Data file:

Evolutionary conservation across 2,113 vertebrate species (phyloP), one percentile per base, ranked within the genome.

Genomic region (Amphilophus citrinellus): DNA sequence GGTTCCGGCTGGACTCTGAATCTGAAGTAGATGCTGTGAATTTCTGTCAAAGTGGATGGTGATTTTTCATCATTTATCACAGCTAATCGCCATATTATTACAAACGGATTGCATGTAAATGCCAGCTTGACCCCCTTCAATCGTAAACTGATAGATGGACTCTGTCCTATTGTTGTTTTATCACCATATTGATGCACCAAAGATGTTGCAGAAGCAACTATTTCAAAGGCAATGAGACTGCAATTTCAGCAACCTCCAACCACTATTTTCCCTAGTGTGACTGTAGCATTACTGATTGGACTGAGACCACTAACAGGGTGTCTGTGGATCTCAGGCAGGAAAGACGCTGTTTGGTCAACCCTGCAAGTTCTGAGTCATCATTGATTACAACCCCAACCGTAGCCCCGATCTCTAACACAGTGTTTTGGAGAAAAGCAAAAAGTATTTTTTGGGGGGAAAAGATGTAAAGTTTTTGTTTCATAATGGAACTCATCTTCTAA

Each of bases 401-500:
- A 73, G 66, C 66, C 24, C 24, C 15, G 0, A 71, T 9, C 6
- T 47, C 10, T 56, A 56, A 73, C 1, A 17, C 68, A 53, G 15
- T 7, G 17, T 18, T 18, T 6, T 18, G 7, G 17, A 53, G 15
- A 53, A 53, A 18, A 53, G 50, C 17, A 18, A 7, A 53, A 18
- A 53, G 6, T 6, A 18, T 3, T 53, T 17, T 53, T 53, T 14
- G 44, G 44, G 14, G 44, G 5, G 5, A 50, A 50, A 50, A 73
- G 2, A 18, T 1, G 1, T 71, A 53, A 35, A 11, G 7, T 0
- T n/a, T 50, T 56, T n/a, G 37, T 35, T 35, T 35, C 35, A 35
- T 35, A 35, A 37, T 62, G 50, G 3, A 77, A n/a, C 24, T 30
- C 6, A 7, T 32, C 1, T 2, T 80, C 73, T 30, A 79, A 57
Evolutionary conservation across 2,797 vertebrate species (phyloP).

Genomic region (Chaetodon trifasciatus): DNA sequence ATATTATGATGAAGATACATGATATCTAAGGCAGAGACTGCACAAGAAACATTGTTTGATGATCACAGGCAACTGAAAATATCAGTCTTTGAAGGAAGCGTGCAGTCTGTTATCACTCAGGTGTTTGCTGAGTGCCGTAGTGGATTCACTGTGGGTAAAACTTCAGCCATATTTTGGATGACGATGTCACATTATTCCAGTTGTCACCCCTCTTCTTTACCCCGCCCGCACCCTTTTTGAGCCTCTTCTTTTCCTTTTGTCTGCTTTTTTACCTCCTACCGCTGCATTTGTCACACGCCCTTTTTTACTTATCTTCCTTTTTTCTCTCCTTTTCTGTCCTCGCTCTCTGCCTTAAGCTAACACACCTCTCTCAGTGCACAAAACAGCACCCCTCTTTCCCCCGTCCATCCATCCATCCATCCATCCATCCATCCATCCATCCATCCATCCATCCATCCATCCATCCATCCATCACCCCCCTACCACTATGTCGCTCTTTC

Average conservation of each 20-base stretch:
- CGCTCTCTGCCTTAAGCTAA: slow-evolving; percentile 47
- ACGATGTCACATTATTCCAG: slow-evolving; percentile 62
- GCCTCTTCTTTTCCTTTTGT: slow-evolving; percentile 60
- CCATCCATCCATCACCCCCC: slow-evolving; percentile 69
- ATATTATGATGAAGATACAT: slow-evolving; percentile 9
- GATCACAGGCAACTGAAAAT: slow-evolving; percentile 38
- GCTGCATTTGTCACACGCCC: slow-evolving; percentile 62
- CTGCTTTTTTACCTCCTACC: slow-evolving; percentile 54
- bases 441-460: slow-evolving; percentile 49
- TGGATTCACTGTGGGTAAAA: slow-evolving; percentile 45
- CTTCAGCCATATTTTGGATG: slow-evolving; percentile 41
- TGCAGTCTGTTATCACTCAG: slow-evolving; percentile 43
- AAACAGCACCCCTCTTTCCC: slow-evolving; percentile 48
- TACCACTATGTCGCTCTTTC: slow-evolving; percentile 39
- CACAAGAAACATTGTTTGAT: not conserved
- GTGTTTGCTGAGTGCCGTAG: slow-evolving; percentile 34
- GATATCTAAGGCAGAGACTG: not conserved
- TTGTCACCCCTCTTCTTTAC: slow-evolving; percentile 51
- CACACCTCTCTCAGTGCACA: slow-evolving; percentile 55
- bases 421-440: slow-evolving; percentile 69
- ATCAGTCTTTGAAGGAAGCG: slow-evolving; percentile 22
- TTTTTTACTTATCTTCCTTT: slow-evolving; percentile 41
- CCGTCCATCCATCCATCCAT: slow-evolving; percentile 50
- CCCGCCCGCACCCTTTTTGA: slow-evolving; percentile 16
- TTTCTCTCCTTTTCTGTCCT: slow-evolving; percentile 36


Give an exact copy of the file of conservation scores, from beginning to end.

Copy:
Evolutionary conservation across 2,113 vertebrate species (phyloP), one percentile per base, ranked within the genome.

Genomic region (Amphilophus citrinellus): DNA sequence GGTTCCGGCTGGACTCTGAATCTGAAGTAGATGCTGTGAATTTCTGTCAAAGTGGATGGTGATTTTTCATCATTTATCACAGCTAATCGCCATATTATTACAAACGGATTGCATGTAAATGCCAGCTTGACCCCCTTCAATCGTAAACTGATAGATGGACTCTGTCCTATTGTTGTTTTATCACCATATTGATGCACCAAAGATGTTGCAGAAGCAACTATTTCAAAGGCAATGAGACTGCAATTTCAGCAACCTCCAACCACTATTTTCCCTAGTGTGACTGTAGCATTACTGATTGGACTGAGACCACTAACAGGGTGTCTGTGGATCTCAGGCAGGAAAGACGCTGTTTGGTCAACCCTGCAAGTTCTGAGTCATCATTGATTACAACCCCAACCGTAGCCCCGATCTCTAACACAGTGTTTTGGAGAAAAGCAAAAAGTATTTTTTGGGGGGAAAAGATGTAAAGTTTTTGTTTCATAATGGAACTCATCTTCTAA

Each of bases 401-500:
- A 73, G 66, C 66, C 24, C 24, C 15, G 0, A 71, T 9, C 6
- T 47, C 10, T 56, A 56, A 73, C 1, A 17, C 68, A 53, G 15
- T 7, G 17, T 18, T 18, T 6, T 18, G 7, G 17, A 53, G 15
- A 53, A 53, A 18, A 53, G 50, C 17, A 18, A 7, A 53, A 18
- A 53, G 6, T 6, A 18, T 3, T 53, T 17, T 53, T 53, T 14
- G 44, G 44, G 14, G 44, G 5, G 5, A 50, A 50, A 50, A 73
- G 2, A 18, T 1, G 1, T 71, A 53, A 35, A 11, G 7, T 0
- T n/a, T 50, T 56, T n/a, G 37, T 35, T 35, T 35, C 35, A 35
- T 35, A 35, A 37, T 62, G 50, G 3, A 77, A n/a, C 24, T 30
- C 6, A 7, T 32, C 1, T 2, T 80, C 73, T 30, A 79, A 57
Evolutionary conservation across 2,797 vertebrate species (phyloP).

Genomic region (Chaetodon trifasciatus): DNA sequence ATATTATGATGAAGATACATGATATCTAAGGCAGAGACTGCACAAGAAACATTGTTTGATGATCACAGGCAACTGAAAATATCAGTCTTTGAAGGAAGCGTGCAGTCTGTTATCACTCAGGTGTTTGCTGAGTGCCGTAGTGGATTCACTGTGGGTAAAACTTCAGCCATATTTTGGATGACGATGTCACATTATTCCAGTTGTCACCCCTCTTCTTTACCCCGCCCGCACCCTTTTTGAGCCTCTTCTTTTCCTTTTGTCTGCTTTTTTACCTCCTACCGCTGCATTTGTCACACGCCCTTTTTTACTTATCTTCCTTTTTTCTCTCCTTTTCTGTCCTCGCTCTCTGCCTTAAGCTAACACACCTCTCTCAGTGCACAAAACAGCACCCCTCTTTCCCCCGTCCATCCATCCATCCATCCATCCATCCATCCATCCATCCATCCATCCATCCATCCATCCATCCATCCATCACCCCCCTACCACTATGTCGCTCTTTC

Average conservation of each 20-base stretch:
- CGCTCTCTGCCTTAAGCTAA: slow-evolving; percentile 47
- ACGATGTCACATTATTCCAG: slow-evolving; percentile 62
- GCCTCTTCTTTTCCTTTTGT: slow-evolving; percentile 60
- CCATCCATCCATCACCCCCC: slow-evolving; percentile 69
- ATATTATGATGAAGATACAT: slow-evolving; percentile 9
- GATCACAGGCAACTGAAAAT: slow-evolving; percentile 38
- GCTGCATTTGTCACACGCCC: slow-evolving; percentile 62
- CTGCTTTTTTACCTCCTACC: slow-evolving; percentile 54
- bases 441-460: slow-evolving; percentile 49
- TGGATTCACTGTGGGTAAAA: slow-evolving; percentile 45
- CTTCAGCCATATTTTGGATG: slow-evolving; percentile 41
- TGCAGTCTGTTATCACTCAG: slow-evolving; percentile 43
- AAACAGCACCCCTCTTTCCC: slow-evolving; percentile 48
- TACCACTATGTCGCTCTTTC: slow-evolving; percentile 39
- CACAAGAAACATTGTTTGAT: not conserved
- GTGTTTGCTGAGTGCCGTAG: slow-evolving; percentile 34
- GATATCTAAGGCAGAGACTG: not conserved
- TTGTCACCCCTCTTCTTTAC: slow-evolving; percentile 51
- CACACCTCTCTCAGTGCACA: slow-evolving; percentile 55
- bases 421-440: slow-evolving; percentile 69
- ATCAGTCTTTGAAGGAAGCG: slow-evolving; percentile 22
- TTTTTTACTTATCTTCCTTT: slow-evolving; percentile 41
- CCGTCCATCCATCCATCCAT: slow-evolving; percentile 50
- CCCGCCCGCACCCTTTTTGA: slow-evolving; percentile 16
- TTTCTCTCCTTTTCTGTCCT: slow-evolving; percentile 36